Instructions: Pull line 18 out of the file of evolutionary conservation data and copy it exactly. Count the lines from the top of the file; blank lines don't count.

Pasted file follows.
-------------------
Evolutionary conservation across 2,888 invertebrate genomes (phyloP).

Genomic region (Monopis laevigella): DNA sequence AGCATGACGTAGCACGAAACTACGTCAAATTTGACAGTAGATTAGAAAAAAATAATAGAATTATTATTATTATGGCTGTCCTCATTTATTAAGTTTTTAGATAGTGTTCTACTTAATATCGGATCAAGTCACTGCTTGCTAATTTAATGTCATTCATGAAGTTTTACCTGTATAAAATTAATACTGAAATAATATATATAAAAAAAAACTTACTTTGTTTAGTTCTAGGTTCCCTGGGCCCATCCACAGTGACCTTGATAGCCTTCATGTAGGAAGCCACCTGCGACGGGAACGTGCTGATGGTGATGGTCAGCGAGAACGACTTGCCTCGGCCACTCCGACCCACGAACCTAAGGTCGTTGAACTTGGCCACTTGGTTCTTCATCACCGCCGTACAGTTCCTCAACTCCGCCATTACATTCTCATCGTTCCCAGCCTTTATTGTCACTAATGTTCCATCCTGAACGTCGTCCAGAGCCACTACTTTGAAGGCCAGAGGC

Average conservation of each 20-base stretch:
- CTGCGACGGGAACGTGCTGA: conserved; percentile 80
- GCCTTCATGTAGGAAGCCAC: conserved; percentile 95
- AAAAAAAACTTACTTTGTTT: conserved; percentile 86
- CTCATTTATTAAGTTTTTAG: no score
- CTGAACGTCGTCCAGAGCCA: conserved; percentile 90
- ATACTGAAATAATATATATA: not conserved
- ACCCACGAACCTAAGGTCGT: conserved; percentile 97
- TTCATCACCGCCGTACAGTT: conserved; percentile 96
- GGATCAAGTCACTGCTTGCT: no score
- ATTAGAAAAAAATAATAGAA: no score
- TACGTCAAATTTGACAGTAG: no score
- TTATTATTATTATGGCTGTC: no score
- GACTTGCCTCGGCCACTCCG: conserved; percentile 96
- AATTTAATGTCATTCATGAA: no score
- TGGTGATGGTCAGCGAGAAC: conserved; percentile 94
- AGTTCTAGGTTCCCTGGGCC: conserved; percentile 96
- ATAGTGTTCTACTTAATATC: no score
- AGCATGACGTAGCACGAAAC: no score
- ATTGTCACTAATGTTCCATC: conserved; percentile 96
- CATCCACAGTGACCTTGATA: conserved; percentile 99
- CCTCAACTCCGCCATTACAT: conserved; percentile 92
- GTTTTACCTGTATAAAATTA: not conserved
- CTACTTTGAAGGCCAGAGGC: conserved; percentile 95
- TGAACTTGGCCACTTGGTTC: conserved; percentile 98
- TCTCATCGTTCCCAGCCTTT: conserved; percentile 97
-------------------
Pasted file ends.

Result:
- TGGTGATGGTCAGCGAGAAC: conserved; percentile 94